It was a great honor for me to be one (or perhaps the only) Vietnamese participant at the European Alpbach Forum 2017. I attended the Political Symposium of the Forum, which took place from 27th to 29th August, 2017. This was a great opportunity for me to participate in a high level conference and to get to know Alpbach and the surrounding area.
In this year’s Political Symposium, with the focus on Conflict and Cooperation, I often came across the topic of “peace” and the role of education.
Peace is not everything but everything is nothing without peace.
At the opening session, Alexander Van der Bellen, the Austrian Federal President, emphasized tolerance as an important value in this changing world.
Michael von der Schulenburg, former Executive Representative and Head of Mission, UNIPSIL, at the plenary session, “Acknowledging reality: coming to grips with the international system”, shared his concerns on peace and conflicts: Why are many countries spending hundreds of millions of US dollars on weapons while they are not even at war? Why not spend money on building schools, hospitals … and keeping peace instead of on national defence?
Francesca Bria, Chief Technology and Digital Innovation Officer, City of Barcelona, during the plenary session, “Security and liberty in the digital future”, also introduced a broader understanding of the term “security”, which is not only limited to national security and defence.
She also suggested a peaceful approach to “cyber security” with “cyber peace” and “cyber love”, while other ministers of interior or security from Austria, Belgium and Estonia focused on tougher control measures to avoid cyber attacks. Again, the message is repeated:
The closing session, “Transformative pathways to sustainability: from perception to changing behaviour”, echoed the message of peace with the dance theatre performance “InDilemma”. The impressive, very interactive and engaging piece perfectly conveyed the role of cooperation in conflict resolution and in peace-keeping.
Yes, the message is clear. So what can we do about this? How can the message be spread and how can the world be changed?
Education is the most powerful weapon which you can use to change the world.
The session, “May I stay or should I go? The impact of climate change on migration” saw a lively discussion on the connection of climate change and migration. Alan Atkinson, the chairperson of the session, shared one reliable source that migration is considered one adaptation measure to climate change.
In reaction to this, all five speakers and audience shared their knowledge, experiences and best practices in dealing with climate change and in preventing migration because of extreme climate change consequences. In many aspects, the speakers and audience placed the importance on education, and empowerment for people in regions at risk of climate change as one of the long-term measures to resolve migration.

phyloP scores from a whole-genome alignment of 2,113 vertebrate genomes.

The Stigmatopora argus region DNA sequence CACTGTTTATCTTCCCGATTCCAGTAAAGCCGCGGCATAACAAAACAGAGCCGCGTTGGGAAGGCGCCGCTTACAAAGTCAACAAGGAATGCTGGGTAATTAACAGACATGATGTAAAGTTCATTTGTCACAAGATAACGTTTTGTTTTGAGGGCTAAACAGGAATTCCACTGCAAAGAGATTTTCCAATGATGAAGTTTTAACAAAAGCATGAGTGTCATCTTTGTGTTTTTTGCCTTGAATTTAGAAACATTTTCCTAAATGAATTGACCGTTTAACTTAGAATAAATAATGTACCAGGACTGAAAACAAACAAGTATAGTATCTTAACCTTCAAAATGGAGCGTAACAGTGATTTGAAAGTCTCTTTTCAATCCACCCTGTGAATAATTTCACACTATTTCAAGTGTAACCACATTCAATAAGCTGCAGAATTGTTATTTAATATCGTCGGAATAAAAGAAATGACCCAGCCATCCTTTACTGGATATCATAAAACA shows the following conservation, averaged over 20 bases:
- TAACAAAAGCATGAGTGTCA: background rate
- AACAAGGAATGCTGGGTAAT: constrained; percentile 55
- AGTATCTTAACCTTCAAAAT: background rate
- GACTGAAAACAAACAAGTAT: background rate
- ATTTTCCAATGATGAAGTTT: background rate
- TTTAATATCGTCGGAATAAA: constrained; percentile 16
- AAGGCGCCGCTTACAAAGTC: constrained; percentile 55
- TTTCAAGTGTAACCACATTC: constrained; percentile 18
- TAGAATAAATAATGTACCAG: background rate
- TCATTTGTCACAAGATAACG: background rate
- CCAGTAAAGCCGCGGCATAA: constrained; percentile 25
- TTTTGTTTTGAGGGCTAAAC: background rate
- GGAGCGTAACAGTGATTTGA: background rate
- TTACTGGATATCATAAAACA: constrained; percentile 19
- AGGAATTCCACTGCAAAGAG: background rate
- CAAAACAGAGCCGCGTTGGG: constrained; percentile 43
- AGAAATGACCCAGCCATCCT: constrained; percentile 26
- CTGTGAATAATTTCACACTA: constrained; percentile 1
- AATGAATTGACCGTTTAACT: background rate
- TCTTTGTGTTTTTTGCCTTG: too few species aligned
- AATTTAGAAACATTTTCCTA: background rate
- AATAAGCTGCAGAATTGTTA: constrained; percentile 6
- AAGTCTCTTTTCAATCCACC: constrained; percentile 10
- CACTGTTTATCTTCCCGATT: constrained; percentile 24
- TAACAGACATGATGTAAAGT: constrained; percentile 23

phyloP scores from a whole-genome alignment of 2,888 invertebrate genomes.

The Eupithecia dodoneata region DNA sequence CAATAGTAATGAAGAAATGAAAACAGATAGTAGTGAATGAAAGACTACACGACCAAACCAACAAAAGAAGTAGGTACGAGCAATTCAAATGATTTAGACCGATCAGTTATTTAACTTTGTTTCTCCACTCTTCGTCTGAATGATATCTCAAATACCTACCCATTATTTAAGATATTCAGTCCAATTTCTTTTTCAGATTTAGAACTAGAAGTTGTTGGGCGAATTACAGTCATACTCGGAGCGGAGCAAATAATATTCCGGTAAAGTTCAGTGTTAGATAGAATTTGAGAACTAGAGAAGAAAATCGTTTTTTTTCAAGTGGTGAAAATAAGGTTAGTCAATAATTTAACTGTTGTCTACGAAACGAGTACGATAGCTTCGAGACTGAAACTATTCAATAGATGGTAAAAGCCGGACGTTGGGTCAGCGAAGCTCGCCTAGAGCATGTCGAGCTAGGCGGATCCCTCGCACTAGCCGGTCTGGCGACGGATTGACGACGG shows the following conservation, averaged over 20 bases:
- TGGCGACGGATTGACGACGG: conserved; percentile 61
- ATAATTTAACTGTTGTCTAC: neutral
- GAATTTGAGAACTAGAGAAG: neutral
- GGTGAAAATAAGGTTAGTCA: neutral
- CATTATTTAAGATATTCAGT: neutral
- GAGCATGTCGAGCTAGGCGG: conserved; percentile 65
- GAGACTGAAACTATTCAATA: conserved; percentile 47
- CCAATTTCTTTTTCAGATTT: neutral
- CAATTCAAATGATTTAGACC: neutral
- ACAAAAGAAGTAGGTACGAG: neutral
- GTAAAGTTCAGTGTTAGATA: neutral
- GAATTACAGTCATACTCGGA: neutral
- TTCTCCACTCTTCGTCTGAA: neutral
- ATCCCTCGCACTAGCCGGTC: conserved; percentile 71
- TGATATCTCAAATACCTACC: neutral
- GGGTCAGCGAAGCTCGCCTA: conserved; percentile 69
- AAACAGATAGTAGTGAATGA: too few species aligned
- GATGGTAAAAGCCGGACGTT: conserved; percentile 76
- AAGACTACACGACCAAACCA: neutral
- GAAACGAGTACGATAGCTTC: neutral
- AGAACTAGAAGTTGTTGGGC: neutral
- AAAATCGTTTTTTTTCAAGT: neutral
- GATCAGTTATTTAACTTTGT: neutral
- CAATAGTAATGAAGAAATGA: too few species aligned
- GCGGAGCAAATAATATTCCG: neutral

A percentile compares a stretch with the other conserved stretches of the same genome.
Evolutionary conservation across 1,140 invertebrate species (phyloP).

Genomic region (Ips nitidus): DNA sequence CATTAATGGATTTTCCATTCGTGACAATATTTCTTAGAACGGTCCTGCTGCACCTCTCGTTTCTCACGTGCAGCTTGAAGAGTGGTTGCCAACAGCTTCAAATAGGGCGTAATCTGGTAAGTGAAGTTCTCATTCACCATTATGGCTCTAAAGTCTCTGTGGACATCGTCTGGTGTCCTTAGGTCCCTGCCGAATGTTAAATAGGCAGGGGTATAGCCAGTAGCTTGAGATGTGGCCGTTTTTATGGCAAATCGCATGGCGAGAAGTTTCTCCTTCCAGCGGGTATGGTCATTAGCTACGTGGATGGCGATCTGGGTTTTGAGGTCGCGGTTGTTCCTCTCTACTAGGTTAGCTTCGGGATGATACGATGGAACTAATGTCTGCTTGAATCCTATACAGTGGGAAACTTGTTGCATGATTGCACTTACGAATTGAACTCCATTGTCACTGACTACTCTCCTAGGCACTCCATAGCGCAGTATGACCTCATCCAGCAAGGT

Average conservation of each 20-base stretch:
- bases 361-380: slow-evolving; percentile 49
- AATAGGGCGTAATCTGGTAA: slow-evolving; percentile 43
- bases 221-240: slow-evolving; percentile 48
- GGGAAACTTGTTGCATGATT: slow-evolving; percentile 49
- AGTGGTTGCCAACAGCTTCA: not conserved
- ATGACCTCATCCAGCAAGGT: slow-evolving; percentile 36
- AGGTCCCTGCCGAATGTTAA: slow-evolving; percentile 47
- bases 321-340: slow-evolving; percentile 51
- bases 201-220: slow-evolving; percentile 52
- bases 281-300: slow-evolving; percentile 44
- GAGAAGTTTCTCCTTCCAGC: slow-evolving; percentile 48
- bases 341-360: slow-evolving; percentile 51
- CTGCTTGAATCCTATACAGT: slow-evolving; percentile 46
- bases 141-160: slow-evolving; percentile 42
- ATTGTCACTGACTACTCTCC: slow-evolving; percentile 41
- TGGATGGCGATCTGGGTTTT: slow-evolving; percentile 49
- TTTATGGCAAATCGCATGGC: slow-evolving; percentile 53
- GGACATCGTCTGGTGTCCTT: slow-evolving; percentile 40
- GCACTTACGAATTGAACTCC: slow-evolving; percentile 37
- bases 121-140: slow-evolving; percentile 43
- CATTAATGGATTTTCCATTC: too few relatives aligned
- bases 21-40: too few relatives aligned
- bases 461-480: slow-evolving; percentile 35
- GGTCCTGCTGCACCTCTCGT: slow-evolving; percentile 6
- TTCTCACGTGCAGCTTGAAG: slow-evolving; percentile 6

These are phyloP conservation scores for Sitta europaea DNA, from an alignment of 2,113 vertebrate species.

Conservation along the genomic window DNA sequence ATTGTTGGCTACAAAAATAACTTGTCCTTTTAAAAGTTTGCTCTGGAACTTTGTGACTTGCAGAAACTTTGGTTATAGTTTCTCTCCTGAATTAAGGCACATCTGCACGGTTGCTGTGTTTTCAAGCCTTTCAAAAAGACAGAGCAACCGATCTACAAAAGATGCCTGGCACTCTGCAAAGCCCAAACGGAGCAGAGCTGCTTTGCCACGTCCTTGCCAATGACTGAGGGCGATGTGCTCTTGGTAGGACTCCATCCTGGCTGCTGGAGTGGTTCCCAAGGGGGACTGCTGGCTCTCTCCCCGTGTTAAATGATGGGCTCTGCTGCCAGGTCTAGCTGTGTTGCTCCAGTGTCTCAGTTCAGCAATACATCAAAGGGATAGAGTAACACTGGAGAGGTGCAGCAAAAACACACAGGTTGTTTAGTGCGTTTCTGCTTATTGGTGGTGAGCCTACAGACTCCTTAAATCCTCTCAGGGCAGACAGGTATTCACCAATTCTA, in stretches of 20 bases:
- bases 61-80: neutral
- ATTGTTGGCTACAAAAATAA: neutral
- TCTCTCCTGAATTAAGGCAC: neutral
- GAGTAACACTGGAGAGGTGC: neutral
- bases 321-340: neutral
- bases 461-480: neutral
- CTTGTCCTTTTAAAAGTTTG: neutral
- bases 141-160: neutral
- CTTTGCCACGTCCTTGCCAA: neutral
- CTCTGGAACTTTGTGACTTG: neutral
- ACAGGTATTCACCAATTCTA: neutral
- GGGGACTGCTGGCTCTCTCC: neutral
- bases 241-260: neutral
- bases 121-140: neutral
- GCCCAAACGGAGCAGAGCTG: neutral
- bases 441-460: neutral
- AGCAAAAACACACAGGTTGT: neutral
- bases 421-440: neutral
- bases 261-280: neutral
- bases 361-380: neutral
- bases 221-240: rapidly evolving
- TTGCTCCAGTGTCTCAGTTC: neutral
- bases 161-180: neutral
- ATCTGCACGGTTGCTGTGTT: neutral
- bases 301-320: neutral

The role of education was repeated again in the session, “The Arctic: new narratives for a disputed territory?”. As an integrated part of the world, every change in the Arctic will affect everybody in any other place, and similarly, anything we do can result in changes in the Arctic. How can people learn about the Arctic? How can it be enjoyed but not harmed? How can we live in an eco-friendly way in general? … All that would start with education.
More than once, quite a few speakers also emphasized the role of the young generation, who can make changes in the future. I agree that the young generation would play a very important role, but I hope that the role of other generations, other people, will not be forgotten or denied.
You must be the change you wish to see in the world.
The forum, in my opinion, enriched its participants with its input and inspiration for change. Yet the more important point is how the participants could transform this inspiration into practice. We cannot maintain peace if we ourselves do not live in peace with others; we cannot stop global warming if we keep burning the globe; we cannot educate others about how to keep peace if we ourselves are not a good example. We have to start with ourselves if we want to change the world in the way we want.
Rosemary A. DiCarlo, President, National Committee on American Foreign Policy, New York concerned that the threat in the next ten years is not terrorism, or cyber insecurity, or war…but ourselves. If everyone was a little more tolerant with other people and the environment; if everyone was a little less selfish and greedy; if everyone had “a sense of responsibility” (Hans Bruyninckx, Executive director, European Environment Agency), the world would certainly become a better place.
If you want to see change you must first start within. It is that simple and it is that profound.
And that is what the great leaders of the world, like Gandhi in India, Nelson Mandela in South Africa, or Ho Chi Minh in Vietnam, were known for.
In the short run, I will contact the dancers who performed the powerful theatre “InDilemma” to have their permission and guidance to carry out a similar art project in Vietnam to spread the message of peace. And my plan in the long run is to learn more about peace education and implement some practical projects in this field.
But I will not stop there.
If you want to go fast, go alone; if you want to go far, go together.
All in all, the Political Symposium was a great learning experience for me, not in terms of facts and information, but in terms of values and inspiration. And I am excited to continue my current work in the field of community development and to move on and achieve what I would like to do in the future, to contribute to a world of peace.
(Sources of pictures are here.)
|Peace, Education and Self-Initiative… To Make the World a Better Place
|Mai Nguyen Thanh
|CC BY-SA 4.0